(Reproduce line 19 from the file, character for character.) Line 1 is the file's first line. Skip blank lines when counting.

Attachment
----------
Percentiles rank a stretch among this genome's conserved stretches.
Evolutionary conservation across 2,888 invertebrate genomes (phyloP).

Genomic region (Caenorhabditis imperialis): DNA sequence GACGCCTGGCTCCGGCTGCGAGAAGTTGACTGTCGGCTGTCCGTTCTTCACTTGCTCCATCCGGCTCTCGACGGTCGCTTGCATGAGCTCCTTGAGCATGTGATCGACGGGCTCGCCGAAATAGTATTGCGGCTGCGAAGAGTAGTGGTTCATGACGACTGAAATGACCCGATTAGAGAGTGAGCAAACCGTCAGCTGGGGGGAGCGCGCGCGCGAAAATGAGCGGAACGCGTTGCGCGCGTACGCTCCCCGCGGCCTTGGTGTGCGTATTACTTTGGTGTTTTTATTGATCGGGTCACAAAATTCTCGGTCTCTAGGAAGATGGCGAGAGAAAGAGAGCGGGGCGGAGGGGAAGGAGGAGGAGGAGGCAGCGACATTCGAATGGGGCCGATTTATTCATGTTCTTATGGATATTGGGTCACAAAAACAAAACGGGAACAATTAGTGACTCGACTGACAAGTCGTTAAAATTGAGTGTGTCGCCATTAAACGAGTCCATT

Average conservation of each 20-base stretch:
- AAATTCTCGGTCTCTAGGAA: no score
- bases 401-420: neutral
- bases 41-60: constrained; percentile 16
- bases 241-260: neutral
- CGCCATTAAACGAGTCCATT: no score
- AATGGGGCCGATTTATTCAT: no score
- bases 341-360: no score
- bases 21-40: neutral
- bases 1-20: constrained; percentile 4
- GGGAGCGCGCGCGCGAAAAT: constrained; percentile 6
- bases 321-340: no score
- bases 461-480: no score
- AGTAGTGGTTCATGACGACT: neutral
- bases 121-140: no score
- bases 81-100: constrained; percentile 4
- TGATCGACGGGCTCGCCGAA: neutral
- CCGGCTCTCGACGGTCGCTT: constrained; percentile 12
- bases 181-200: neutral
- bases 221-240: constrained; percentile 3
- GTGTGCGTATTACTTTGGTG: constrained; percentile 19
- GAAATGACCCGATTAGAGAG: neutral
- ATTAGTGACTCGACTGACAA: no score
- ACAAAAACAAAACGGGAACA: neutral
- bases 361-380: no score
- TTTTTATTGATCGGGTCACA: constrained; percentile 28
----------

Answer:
- bases 81-100: constrained; percentile 4